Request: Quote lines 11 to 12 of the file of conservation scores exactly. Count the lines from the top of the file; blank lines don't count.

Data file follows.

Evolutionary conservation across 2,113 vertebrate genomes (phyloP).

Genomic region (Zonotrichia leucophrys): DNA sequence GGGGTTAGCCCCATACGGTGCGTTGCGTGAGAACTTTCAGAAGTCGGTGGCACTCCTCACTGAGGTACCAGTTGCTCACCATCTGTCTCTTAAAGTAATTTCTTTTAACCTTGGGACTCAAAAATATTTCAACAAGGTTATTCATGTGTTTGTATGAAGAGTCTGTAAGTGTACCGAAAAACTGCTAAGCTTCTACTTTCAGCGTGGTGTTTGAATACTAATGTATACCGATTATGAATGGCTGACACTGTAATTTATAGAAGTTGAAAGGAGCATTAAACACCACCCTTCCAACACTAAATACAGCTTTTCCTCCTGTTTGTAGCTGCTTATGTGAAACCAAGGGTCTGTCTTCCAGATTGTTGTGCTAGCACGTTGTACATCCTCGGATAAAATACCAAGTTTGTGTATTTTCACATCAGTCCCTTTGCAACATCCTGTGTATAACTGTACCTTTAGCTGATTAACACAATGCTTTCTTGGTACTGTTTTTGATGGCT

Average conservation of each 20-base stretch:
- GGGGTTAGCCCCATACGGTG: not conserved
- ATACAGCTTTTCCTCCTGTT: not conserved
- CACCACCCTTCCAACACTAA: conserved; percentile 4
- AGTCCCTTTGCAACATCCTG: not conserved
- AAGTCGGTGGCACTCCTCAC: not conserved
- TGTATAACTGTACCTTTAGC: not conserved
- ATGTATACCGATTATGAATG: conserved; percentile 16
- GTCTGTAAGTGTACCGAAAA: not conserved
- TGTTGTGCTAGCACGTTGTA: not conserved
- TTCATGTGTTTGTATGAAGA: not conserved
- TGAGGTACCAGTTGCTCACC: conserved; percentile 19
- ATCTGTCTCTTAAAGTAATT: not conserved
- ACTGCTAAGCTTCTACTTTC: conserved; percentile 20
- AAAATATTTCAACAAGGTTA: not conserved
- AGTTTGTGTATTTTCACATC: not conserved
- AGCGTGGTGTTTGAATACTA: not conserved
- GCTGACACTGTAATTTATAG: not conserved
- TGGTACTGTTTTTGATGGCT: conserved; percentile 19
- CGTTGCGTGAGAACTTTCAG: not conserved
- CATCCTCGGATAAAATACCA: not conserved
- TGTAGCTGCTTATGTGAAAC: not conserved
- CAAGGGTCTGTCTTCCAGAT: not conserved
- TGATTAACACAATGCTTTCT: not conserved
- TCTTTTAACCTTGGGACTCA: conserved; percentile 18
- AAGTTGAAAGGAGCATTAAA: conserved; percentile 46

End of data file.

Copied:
- GTCTGTAAGTGTACCGAAAA: not conserved
- TGTTGTGCTAGCACGTTGTA: not conserved